Even where the regulatory authority, the Bank of Ghana acting on behalf of the Ministry of Finance, detects that malpractices are going on  in a bank, this should ideally not reach the ears of the public but should be settled behind the scenes.

However, if  the malpractices include fraud  or the exercise of bad faith,  then the Bank of Ghana has no option but to impose very serious punishment on the offenders. 

This should be done very speedily, without much public passing of the buck, in order that others might be deterred from catching the disease of cheating bank depositors.

It is regrettable indeed that in the past year, we have heard of so many shocking practices within the licensed banking system. 

What is ever worse is that, despite the way the public has felt scandalised by the baking malpractices,  no bankers have, so far, been punished with the sanctions provided for under our financial services regulations.

All the regulators are required to do is to establish that the law of banking was broken. Once they do that, they should speedily take the banks before the courts and allow the law to take its course.  

It is absurd in the extreme for officialdom to wait for ordinary members of the public to sue the banks in the courts for alleged wrongdoing.

The irony is that the moment the Bank of Ghana decided to bail the delinquent banks out by shoring up their diminished reserves, some of the defaulting banks apparently went “a-dancing”, thanking God for his mercy towards them!  

One bank was said to have allowed its top officials to “borrow” the money the Bank of Ghana had given them, to use as proof to the same Bank of Ghana, that they had adequate resources to open a new bank!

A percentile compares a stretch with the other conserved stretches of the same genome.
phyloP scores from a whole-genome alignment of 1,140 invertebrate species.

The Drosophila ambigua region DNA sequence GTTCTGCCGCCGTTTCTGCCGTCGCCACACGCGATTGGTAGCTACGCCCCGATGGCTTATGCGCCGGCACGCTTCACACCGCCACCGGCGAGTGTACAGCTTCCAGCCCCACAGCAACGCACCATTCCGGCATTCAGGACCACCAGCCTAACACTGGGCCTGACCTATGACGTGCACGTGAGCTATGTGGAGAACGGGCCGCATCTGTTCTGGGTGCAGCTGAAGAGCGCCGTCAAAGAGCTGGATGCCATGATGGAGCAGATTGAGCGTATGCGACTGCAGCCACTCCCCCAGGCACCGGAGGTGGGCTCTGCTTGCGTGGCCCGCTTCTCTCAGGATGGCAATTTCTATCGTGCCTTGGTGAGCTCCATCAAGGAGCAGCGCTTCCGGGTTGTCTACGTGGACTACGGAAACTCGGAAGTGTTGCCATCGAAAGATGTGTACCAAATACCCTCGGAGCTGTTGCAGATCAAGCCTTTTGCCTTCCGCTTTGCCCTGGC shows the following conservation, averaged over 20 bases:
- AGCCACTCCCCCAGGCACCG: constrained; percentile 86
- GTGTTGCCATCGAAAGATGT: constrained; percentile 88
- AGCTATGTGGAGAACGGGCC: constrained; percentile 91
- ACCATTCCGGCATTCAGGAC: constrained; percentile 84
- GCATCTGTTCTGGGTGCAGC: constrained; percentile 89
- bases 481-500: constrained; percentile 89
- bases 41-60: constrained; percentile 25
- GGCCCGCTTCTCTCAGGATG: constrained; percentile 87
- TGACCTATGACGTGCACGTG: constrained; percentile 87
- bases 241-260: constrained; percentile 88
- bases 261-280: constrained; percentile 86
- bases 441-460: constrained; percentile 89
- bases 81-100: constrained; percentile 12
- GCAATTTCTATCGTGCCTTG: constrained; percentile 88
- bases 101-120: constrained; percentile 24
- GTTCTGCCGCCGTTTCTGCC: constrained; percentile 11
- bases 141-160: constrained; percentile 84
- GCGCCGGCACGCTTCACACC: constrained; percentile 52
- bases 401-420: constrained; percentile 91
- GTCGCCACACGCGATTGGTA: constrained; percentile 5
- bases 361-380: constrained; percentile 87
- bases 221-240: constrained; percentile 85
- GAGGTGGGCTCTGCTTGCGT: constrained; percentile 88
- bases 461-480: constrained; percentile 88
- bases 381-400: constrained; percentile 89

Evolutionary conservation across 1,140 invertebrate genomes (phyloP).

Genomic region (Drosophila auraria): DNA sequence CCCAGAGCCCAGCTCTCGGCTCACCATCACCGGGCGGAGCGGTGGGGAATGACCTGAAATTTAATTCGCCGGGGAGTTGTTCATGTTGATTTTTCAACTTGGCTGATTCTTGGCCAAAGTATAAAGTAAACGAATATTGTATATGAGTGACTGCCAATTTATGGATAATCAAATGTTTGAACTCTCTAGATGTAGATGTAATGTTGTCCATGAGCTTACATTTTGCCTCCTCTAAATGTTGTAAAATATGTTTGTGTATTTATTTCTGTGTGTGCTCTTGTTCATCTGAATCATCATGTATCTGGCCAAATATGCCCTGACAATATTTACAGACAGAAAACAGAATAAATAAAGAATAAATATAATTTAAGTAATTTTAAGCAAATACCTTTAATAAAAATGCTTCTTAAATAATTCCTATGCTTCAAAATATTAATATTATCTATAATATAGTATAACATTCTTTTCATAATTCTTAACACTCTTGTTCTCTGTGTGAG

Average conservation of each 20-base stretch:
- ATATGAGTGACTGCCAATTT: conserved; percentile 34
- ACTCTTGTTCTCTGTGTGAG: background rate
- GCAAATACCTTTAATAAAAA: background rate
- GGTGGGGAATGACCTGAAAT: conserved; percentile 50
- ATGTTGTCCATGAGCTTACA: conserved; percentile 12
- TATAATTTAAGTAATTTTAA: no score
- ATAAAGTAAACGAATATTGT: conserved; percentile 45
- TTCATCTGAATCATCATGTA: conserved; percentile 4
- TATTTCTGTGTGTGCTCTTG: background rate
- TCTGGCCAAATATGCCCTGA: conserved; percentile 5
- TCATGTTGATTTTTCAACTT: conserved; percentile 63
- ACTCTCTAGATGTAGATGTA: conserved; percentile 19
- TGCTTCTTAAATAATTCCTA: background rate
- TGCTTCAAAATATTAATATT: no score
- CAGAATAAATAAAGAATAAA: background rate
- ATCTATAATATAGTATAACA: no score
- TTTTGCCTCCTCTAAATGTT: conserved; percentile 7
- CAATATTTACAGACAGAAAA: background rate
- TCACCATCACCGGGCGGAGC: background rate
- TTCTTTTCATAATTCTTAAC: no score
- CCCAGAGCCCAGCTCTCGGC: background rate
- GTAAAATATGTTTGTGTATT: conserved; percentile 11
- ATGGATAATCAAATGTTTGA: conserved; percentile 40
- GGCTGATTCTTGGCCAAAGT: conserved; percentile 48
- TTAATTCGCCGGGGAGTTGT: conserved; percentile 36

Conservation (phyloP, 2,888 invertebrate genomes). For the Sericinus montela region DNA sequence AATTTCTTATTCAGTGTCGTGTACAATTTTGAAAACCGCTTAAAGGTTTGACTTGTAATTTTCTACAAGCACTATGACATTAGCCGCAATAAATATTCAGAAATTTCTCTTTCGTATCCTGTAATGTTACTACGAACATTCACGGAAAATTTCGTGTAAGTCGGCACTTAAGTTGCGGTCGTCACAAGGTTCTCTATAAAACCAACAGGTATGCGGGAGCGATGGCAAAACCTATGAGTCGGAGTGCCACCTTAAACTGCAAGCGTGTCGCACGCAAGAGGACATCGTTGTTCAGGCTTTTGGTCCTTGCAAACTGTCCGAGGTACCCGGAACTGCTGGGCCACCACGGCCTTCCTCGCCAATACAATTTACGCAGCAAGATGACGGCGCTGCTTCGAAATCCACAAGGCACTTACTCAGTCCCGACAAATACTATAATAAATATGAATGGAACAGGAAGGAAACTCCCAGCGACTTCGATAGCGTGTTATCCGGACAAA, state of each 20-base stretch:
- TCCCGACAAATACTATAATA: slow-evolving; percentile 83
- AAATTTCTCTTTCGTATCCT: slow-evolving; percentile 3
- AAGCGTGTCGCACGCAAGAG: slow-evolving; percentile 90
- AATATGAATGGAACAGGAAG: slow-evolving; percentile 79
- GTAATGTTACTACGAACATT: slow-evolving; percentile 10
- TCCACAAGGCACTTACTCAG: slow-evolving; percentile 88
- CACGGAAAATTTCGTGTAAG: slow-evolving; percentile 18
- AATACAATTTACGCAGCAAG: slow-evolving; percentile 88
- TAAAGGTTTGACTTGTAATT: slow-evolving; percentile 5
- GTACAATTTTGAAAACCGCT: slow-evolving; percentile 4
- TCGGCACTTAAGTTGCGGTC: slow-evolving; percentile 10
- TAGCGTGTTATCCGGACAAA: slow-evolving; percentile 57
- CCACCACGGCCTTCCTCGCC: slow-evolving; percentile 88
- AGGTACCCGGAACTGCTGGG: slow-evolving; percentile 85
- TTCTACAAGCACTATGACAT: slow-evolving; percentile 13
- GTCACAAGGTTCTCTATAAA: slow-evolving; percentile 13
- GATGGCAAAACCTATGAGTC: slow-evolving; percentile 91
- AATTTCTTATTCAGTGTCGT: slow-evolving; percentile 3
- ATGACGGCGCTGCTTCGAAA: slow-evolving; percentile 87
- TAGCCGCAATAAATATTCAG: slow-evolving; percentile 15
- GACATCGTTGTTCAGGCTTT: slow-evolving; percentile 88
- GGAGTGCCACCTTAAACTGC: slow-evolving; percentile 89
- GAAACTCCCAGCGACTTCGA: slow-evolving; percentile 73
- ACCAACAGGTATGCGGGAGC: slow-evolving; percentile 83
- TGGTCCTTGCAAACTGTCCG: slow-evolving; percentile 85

And the Bank of Ghana accepted this KwakuAnanse-style   financial sleight-of-hand and gave the new bank a licence!

Another “bank” which started as a minor financial entity, was said to have been able to convince the financial regulatory authorities that it should be licensed as a bank. 

Yet a few stringent checks on the lifestyles of its “owner(s)” and their associates would have revealed that they were running a veritable  “Ponzy” scheme, given the number (and type) of motor vehicles they kept buying and displaying and the mansions they dwelt in, to say nothing of their peripatetic travel schedules.

Re-floating busted financial institutions or re-branding them; amalgamating some with others  while allowing others to go under : such measures are all well and good, but they do not answer one fundamental question:  where were the Bank of Ghana’s regulatory enforcers when the clever con-artists were carrying out their “Bernie Madoff-style” schemes whereby incredible opulence was used to entice people to throw their money away? (At one stage, Madoff had over $20 billion to play with!)

Fortunately, our Minister of Finance comes from a banking background. Of course, that can either be part of the solution to our banking crisis, or part of the problem.  Part of the problem? Yes –the answer is that when you are too familiar with the workings of a system,  you may be tempted to minimise its failings and  rationalise   its shortcomings.

The most important consideration at the moment is that no-one should dare repeat the practices that led to the disaster. So, the onus is clearly on our Minister of Finance to quickly clean the Aegean stables, and bring back financial integrity to Ghana.

I wish him good luck!